Business Analytics: Examples of How to Apply the Concept

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Business analyst studies data charts.

Business analytics, big data and predictive analytics are redefining how businesses succeed. As business intelligence (BI) tools become increasingly accessible, more industries are seeing them as indispensable to stay competitive. According to Gartner, the worldwide BI and analytics market is expected to hit almost $23 billion in revenue by the end of 2020. The challenge is to keep up with demand. There’s a significant shortage of qualified workers with big data and analytics skills. This poses the greatest skills gap — more of a chasm — facing companies today, according to the Harvey Nash/KPMG CIO Survey 2018. The University of Maryland’s Robert H. Smith School of Business Online Master of Science in Business Analytics (MSBA) can offer students the training and expertise in big data and analytics that industries seek.

Master of Science in Business Analytics Degree

Maryland Smith’s Online MSBA program develops advanced knowledge in quantitative modeling, data mining, data management, SQL and more. The coursework covers an array of business analytics topics that prepare students in data-driven decision-making and predictive analytics. After completing core and advanced classes, students choose from courses focused on health care, advanced marketing analytics or business leadership, providing an opportunity for application.

An MSBA can help launch a career in several industries: health care, consulting, finance, travel and hospitality, and sports management, among others. Graduates can emerge with the confidence to communicate data-driven business strategy, as well as the skill set to drive smarter business decisions using analytics.

The Benefits of Business Analytics

Business analytics offers many advantages to companies by enabling them to uncover insights into past, present and future business operations. Rather than relying on intuition or guesswork, companies can look to quantifiable data for decision-making in marketing, finances, sales or internal processes. Business analytics makes this possible with a host of tools that enable companies to exploit their data in new ways. The amount of data collected far exceeds what humans can process, but business analytics tools can not only process vast amounts of data but also provide a deeper vision of what the data means and how to use it.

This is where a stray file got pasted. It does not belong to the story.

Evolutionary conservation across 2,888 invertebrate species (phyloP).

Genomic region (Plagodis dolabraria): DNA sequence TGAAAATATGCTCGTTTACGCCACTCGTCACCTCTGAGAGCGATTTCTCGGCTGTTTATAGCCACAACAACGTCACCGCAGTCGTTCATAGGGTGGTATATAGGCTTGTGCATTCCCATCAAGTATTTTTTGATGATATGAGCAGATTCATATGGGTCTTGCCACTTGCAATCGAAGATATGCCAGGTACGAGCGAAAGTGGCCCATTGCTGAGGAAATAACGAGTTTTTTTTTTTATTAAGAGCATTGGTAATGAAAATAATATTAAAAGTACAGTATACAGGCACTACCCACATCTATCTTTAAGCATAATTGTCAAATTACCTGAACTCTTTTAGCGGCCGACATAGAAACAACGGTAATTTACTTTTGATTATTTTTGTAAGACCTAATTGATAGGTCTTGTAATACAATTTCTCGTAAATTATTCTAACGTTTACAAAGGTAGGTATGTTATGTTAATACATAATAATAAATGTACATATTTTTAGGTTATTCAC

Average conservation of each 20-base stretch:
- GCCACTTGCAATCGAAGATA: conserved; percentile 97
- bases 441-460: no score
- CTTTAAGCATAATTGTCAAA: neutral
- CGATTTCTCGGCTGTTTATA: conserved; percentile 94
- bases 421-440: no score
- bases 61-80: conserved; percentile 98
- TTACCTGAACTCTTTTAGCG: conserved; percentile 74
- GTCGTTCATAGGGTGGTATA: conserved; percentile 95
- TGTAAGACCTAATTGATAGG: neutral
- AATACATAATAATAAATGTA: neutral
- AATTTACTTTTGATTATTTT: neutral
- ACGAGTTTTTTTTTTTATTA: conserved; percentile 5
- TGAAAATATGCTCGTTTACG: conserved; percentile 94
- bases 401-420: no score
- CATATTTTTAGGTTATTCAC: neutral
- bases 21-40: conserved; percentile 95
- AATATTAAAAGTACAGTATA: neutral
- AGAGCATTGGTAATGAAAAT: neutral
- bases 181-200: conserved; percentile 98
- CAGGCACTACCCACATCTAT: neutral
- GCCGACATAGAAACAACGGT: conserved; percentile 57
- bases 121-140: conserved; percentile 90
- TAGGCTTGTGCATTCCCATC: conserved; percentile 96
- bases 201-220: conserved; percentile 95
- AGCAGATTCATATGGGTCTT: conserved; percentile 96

Real-World Business Analytics Examples

The following real-world business analytics examples are discussed in the Datapine article “13 Analytics and Business Intelligence Examples Illustrating the Value of BI,” illustrate how business analytics tools can resolve various issues and help companies achieve what they’re after:

  • Growing sales. In response to inconsistent sales, an online retailer implemented a sales dashboard, hoping to stabilize and grow its sales. The sales dashboard made it clear that data wasn’t driving sales. This prompted the retailer to reconfigure its sales strategy and shift its target setting system in response to data. As a result, sales grew by 24 percent.
  • Developing marketing strategies. A clothing retailer with early success started to see customer purchases and sales level off. The retailer decided to install a retail dashboard tailored to demographic information about current and target customers. With new access to this information, the retailer located areas for improvement and identified where sales were strongest. The retailer was then able to segment buyers by relevant factors and customize marketing strategies to each group. By using internal data and interpreting various implications, the retailer could better market to its customers and grow its customer base.
  • Using predictive analytics. A gym chain wanted to reduce customer attrition. The company installed a predictive analytics model that identified customers likely to cancel their memberships, and then, using historical data, predicted incentives to offer that could improve customer retention. When at-risk customers arrived at a gym, the system alerted membership staff so they could discuss incentives and stave off cancellations.